Help:Doc CCA Install
Installing the CCA Tools
This page describes how to install the collection of Common Component Architecture tools. If you haven't downloaded the installer, you can use the link below to get started. After doing so, please read the rest of the document to learn how to build, and install the complete CCA tools package.
System and Software Requirements
Supported Operating Systems:
This most likely is not an exclusive list. The CCA tools have been successfully installed on each of the these operating systems. Really, most any flavor of Unix should work. If you are installing on one of these operating systems, please read the OS-specific instructions by following the above links. If you are installing on another OS, please pass along any information about problems/successes to me or create a new wiki page to help others with their install.
- GNU compilers: gcc, g++, and gfortran (>4.0, but less than 4.3)
- Java (1.5)
- Python (>2.3) with either Numeric 24.2 or numpy (preferred). If you have neither, install numpy.
- Bourne shell
Note that you can do without Fortran or Python but if they are excluded, babel will not be able to build bindings for those languages.
Unpack the installer,
> tar xvfz cca-tools-contractor.tar.gz
This creates the directory `cca-tools-contractor` that contains the necessary installer, called contractor.
Move into the `cca-tools-contractor` directory to configure the build system. This is done by running `./contract.py` with the appropriate flags that specify the location of your various compilers and the final installation directory. If you are lucky, and have all of your compiler in the usual places, the following command should configure your installation,
> ./contract.py --configure
However, more than likely you will have to tell contractor where to find your various compilers and where to put cca. The following command provides an example,
> ./contract.py --configure prefix=/usr/local/cca python=/usr/bin/python java=/usr/bin/java cc=/usr/bin/gcc-4.0 cxx=/usr/bin/g++-4.0 f77=/usr/local/gnu/bin/gfortran f90=/usr/local/gnu/bin/gfortran
This specifies where to install CCA on your machine (/usr/local/cca, in this example), and the location of various compilers. You are free to install cca wherever you like. If you do not have write permission in /usr/local or would like to install it in your home directory, for instance, simply set prefix to that path . Note that your compilers may be in different locations. If this does not work exactly as presented for your particular machine, please refer to the specific OS notes that follow.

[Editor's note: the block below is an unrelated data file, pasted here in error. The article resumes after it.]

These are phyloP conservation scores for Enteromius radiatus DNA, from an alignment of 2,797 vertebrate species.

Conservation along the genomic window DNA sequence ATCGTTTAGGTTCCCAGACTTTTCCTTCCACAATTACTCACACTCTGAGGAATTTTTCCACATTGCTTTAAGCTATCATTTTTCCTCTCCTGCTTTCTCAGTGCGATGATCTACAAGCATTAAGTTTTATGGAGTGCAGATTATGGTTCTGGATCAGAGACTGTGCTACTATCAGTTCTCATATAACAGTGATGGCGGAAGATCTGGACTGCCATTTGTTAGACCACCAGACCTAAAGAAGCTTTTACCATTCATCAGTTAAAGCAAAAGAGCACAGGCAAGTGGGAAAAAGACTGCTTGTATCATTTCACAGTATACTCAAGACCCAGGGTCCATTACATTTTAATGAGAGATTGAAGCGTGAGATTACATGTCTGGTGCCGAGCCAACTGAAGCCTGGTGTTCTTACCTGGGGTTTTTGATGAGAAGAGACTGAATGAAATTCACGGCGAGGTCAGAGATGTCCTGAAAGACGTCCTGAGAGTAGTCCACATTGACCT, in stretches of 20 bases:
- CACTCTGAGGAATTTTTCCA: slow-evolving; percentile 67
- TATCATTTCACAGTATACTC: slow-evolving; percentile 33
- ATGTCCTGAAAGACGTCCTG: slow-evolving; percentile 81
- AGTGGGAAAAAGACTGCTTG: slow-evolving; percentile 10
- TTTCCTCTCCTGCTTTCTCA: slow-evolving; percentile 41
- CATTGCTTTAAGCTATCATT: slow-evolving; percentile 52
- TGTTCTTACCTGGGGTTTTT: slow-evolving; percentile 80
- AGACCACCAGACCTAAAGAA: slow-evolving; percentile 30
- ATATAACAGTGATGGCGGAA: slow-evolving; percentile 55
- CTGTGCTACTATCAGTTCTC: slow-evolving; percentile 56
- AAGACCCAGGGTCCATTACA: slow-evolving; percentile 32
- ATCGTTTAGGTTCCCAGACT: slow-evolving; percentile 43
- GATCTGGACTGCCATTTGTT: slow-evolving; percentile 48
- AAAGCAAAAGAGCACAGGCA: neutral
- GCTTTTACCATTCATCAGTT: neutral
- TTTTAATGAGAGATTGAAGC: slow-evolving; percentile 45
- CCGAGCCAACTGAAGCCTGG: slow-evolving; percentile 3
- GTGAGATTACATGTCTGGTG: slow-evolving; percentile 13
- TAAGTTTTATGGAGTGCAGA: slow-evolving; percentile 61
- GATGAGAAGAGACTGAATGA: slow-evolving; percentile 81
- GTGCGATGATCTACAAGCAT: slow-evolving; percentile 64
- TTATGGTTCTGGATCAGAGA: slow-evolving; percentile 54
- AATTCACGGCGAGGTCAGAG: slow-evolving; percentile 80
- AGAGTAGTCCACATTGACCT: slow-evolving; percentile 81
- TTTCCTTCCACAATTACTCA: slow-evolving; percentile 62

For help on the various options of contractor type,
> ./contract.py --help
You are now ready to build and install the CCA tools.
If everything has been configured properly, the build should be easy (just a little time consuming). Before going further, make sure that your install directory exists and that you can write to it. To build and install the CCA tools, <geshi lang=bash> > ./contract.py </geshi>
This will download, build, and install the required packages. Installed packages include,
After the installation process is complete, it's a good idea to double-check that babel has been compiled to generate the bindings you want it to. Sometimes the babel configure process will silently disable certain bindings. Use the babel-config command (located in the bin directory under your install location) to check this: <geshi lang=bash> > babel-config --with-bindings c c++ f77 f90 java python </geshi> This prints a list of all supported language bindings. If you don't see all of the languages you expect, please have a look at the troubleshooting section.
If you successfully build CCA on your machine, please add it to the list of successful build platforms (if it's not already there). If you are unsuccessful, please submit it as an issue to me.
If your install doesn't go smoothly, please make sure to check any OS-specific instructions that apply to you. If that doesn't help, check the problems page. If you still can't get the CCA tools installed, please send an email to me that explains your problem.